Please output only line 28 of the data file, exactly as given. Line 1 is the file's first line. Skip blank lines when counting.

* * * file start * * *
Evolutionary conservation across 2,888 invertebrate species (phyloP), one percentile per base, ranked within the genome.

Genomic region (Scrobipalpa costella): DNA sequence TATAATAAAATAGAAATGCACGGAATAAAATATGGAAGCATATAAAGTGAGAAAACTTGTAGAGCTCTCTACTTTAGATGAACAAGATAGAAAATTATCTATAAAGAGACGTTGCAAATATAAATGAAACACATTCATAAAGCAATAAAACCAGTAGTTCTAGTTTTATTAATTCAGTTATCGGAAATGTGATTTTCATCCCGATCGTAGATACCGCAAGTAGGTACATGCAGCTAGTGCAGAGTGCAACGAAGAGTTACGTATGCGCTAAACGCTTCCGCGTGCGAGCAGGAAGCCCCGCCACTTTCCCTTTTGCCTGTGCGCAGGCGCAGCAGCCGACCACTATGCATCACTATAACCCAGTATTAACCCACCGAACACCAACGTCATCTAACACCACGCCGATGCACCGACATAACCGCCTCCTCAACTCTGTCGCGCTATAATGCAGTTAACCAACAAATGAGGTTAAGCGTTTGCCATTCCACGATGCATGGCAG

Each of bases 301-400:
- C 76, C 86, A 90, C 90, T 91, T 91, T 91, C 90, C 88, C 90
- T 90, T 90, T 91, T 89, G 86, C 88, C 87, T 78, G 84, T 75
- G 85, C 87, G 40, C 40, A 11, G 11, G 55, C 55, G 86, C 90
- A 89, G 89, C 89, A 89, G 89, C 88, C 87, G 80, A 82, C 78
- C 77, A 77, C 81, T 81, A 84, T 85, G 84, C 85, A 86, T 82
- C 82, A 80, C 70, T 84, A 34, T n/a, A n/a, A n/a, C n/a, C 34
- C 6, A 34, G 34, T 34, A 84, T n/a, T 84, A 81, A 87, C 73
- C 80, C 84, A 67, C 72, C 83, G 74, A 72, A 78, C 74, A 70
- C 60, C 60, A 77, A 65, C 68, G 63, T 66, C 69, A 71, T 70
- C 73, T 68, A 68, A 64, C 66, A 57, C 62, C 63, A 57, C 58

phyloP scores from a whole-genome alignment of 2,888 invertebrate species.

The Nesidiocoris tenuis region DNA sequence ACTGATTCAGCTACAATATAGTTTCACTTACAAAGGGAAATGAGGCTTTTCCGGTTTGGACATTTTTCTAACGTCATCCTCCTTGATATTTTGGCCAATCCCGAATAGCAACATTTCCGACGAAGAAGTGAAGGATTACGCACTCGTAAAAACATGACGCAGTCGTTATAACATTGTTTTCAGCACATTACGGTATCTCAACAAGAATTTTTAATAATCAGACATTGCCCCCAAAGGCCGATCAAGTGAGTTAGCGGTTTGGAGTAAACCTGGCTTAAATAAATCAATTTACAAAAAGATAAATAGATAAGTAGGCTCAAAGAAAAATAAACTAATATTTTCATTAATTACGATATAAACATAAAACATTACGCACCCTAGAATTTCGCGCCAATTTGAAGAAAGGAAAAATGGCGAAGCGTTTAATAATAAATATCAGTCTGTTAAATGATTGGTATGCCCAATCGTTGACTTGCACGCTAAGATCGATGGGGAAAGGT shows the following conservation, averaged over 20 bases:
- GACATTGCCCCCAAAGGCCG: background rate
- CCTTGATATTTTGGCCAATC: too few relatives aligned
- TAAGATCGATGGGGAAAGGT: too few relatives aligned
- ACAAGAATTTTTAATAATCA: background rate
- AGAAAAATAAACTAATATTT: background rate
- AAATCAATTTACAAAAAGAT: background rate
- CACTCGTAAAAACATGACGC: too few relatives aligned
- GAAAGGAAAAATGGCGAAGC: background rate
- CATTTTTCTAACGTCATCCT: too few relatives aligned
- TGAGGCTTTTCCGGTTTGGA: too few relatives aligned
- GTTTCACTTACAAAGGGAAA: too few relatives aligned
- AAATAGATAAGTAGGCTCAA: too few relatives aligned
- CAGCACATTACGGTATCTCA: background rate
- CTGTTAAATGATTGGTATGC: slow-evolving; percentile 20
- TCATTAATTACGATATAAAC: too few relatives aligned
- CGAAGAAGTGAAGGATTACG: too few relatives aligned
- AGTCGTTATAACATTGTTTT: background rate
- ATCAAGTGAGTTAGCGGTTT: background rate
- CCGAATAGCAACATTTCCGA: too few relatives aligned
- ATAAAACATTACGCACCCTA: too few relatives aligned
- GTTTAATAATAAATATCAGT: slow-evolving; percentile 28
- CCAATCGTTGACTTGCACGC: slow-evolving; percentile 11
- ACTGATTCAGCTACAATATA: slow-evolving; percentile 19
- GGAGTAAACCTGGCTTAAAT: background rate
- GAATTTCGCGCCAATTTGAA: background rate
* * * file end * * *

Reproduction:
- CAGCACATTACGGTATCTCA: background rate